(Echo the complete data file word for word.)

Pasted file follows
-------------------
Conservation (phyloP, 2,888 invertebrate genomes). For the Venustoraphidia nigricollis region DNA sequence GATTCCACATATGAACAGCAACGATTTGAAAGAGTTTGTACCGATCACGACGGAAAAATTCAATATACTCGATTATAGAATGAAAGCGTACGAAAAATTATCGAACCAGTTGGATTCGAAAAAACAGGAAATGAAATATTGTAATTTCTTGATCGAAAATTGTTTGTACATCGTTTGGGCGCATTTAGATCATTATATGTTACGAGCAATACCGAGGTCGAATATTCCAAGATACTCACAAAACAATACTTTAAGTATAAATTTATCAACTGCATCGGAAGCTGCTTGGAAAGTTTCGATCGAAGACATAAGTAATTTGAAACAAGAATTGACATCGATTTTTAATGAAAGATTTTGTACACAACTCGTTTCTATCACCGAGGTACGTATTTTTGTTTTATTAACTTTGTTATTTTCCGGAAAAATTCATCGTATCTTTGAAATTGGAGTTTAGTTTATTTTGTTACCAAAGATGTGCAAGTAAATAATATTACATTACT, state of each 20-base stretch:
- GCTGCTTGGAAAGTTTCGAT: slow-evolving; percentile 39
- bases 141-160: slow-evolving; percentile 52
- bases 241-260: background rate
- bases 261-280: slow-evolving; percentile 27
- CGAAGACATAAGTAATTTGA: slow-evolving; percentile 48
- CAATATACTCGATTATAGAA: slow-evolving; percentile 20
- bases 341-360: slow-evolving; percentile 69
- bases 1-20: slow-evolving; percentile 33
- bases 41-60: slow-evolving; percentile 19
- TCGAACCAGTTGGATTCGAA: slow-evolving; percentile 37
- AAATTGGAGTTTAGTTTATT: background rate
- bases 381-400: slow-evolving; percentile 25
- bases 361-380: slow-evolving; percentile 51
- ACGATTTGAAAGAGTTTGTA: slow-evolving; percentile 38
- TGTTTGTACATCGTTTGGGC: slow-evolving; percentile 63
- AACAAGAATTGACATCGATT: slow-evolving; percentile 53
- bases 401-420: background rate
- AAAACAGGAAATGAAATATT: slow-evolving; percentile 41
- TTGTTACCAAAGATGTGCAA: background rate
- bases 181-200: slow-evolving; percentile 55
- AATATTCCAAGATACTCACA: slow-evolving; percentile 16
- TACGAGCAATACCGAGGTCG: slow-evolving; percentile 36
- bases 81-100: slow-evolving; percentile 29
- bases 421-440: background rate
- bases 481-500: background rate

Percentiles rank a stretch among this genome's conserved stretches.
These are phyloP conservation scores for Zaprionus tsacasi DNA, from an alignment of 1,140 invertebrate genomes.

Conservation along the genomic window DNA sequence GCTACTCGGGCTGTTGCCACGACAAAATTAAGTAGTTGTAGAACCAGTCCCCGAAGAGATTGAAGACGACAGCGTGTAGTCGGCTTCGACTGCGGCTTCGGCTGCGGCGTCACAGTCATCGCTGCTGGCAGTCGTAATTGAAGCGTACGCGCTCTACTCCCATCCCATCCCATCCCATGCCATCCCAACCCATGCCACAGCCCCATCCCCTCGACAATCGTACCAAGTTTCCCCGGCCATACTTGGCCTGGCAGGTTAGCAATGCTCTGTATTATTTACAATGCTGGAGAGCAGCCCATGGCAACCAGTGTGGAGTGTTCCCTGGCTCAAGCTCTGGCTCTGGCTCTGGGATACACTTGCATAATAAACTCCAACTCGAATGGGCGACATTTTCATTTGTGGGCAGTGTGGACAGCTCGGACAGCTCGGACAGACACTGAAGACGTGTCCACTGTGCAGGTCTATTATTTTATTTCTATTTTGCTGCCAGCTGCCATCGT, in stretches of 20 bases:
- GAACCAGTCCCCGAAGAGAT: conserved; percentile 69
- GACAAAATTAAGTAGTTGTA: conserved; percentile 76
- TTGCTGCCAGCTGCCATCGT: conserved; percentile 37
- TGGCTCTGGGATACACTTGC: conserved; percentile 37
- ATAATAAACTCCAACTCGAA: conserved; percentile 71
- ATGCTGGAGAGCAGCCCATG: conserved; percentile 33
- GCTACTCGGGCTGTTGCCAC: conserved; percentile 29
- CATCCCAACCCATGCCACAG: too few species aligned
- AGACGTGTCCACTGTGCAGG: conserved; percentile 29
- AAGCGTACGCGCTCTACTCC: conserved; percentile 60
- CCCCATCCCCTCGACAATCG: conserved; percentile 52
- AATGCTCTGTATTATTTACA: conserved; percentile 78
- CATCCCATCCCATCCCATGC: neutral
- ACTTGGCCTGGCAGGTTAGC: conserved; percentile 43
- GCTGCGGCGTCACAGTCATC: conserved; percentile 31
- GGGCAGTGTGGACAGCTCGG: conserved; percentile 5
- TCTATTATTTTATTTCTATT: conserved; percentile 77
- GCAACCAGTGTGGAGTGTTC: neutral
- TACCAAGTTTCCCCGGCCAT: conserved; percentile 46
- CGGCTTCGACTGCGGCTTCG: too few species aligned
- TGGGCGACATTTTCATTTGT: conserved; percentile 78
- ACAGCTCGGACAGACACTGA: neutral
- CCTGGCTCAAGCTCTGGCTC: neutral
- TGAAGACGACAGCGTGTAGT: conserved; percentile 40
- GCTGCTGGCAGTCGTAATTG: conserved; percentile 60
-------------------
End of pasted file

Conservation (phyloP, 2,888 invertebrate genomes). For the Venustoraphidia nigricollis region DNA sequence GATTCCACATATGAACAGCAACGATTTGAAAGAGTTTGTACCGATCACGACGGAAAAATTCAATATACTCGATTATAGAATGAAAGCGTACGAAAAATTATCGAACCAGTTGGATTCGAAAAAACAGGAAATGAAATATTGTAATTTCTTGATCGAAAATTGTTTGTACATCGTTTGGGCGCATTTAGATCATTATATGTTACGAGCAATACCGAGGTCGAATATTCCAAGATACTCACAAAACAATACTTTAAGTATAAATTTATCAACTGCATCGGAAGCTGCTTGGAAAGTTTCGATCGAAGACATAAGTAATTTGAAACAAGAATTGACATCGATTTTTAATGAAAGATTTTGTACACAACTCGTTTCTATCACCGAGGTACGTATTTTTGTTTTATTAACTTTGTTATTTTCCGGAAAAATTCATCGTATCTTTGAAATTGGAGTTTAGTTTATTTTGTTACCAAAGATGTGCAAGTAAATAATATTACATTACT, state of each 20-base stretch:
- GCTGCTTGGAAAGTTTCGAT: slow-evolving; percentile 39
- bases 141-160: slow-evolving; percentile 52
- bases 241-260: background rate
- bases 261-280: slow-evolving; percentile 27
- CGAAGACATAAGTAATTTGA: slow-evolving; percentile 48
- CAATATACTCGATTATAGAA: slow-evolving; percentile 20
- bases 341-360: slow-evolving; percentile 69
- bases 1-20: slow-evolving; percentile 33
- bases 41-60: slow-evolving; percentile 19
- TCGAACCAGTTGGATTCGAA: slow-evolving; percentile 37
- AAATTGGAGTTTAGTTTATT: background rate
- bases 381-400: slow-evolving; percentile 25
- bases 361-380: slow-evolving; percentile 51
- ACGATTTGAAAGAGTTTGTA: slow-evolving; percentile 38
- TGTTTGTACATCGTTTGGGC: slow-evolving; percentile 63
- AACAAGAATTGACATCGATT: slow-evolving; percentile 53
- bases 401-420: background rate
- AAAACAGGAAATGAAATATT: slow-evolving; percentile 41
- TTGTTACCAAAGATGTGCAA: background rate
- bases 181-200: slow-evolving; percentile 55
- AATATTCCAAGATACTCACA: slow-evolving; percentile 16
- TACGAGCAATACCGAGGTCG: slow-evolving; percentile 36
- bases 81-100: slow-evolving; percentile 29
- bases 421-440: background rate
- bases 481-500: background rate

Percentiles rank a stretch among this genome's conserved stretches.
These are phyloP conservation scores for Zaprionus tsacasi DNA, from an alignment of 1,140 invertebrate genomes.

Conservation along the genomic window DNA sequence GCTACTCGGGCTGTTGCCACGACAAAATTAAGTAGTTGTAGAACCAGTCCCCGAAGAGATTGAAGACGACAGCGTGTAGTCGGCTTCGACTGCGGCTTCGGCTGCGGCGTCACAGTCATCGCTGCTGGCAGTCGTAATTGAAGCGTACGCGCTCTACTCCCATCCCATCCCATCCCATGCCATCCCAACCCATGCCACAGCCCCATCCCCTCGACAATCGTACCAAGTTTCCCCGGCCATACTTGGCCTGGCAGGTTAGCAATGCTCTGTATTATTTACAATGCTGGAGAGCAGCCCATGGCAACCAGTGTGGAGTGTTCCCTGGCTCAAGCTCTGGCTCTGGCTCTGGGATACACTTGCATAATAAACTCCAACTCGAATGGGCGACATTTTCATTTGTGGGCAGTGTGGACAGCTCGGACAGCTCGGACAGACACTGAAGACGTGTCCACTGTGCAGGTCTATTATTTTATTTCTATTTTGCTGCCAGCTGCCATCGT, in stretches of 20 bases:
- GAACCAGTCCCCGAAGAGAT: conserved; percentile 69
- GACAAAATTAAGTAGTTGTA: conserved; percentile 76
- TTGCTGCCAGCTGCCATCGT: conserved; percentile 37
- TGGCTCTGGGATACACTTGC: conserved; percentile 37
- ATAATAAACTCCAACTCGAA: conserved; percentile 71
- ATGCTGGAGAGCAGCCCATG: conserved; percentile 33
- GCTACTCGGGCTGTTGCCAC: conserved; percentile 29
- CATCCCAACCCATGCCACAG: too few species aligned
- AGACGTGTCCACTGTGCAGG: conserved; percentile 29
- AAGCGTACGCGCTCTACTCC: conserved; percentile 60
- CCCCATCCCCTCGACAATCG: conserved; percentile 52
- AATGCTCTGTATTATTTACA: conserved; percentile 78
- CATCCCATCCCATCCCATGC: neutral
- ACTTGGCCTGGCAGGTTAGC: conserved; percentile 43
- GCTGCGGCGTCACAGTCATC: conserved; percentile 31
- GGGCAGTGTGGACAGCTCGG: conserved; percentile 5
- TCTATTATTTTATTTCTATT: conserved; percentile 77
- GCAACCAGTGTGGAGTGTTC: neutral
- TACCAAGTTTCCCCGGCCAT: conserved; percentile 46
- CGGCTTCGACTGCGGCTTCG: too few species aligned
- TGGGCGACATTTTCATTTGT: conserved; percentile 78
- ACAGCTCGGACAGACACTGA: neutral
- CCTGGCTCAAGCTCTGGCTC: neutral
- TGAAGACGACAGCGTGTAGT: conserved; percentile 40
- GCTGCTGGCAGTCGTAATTG: conserved; percentile 60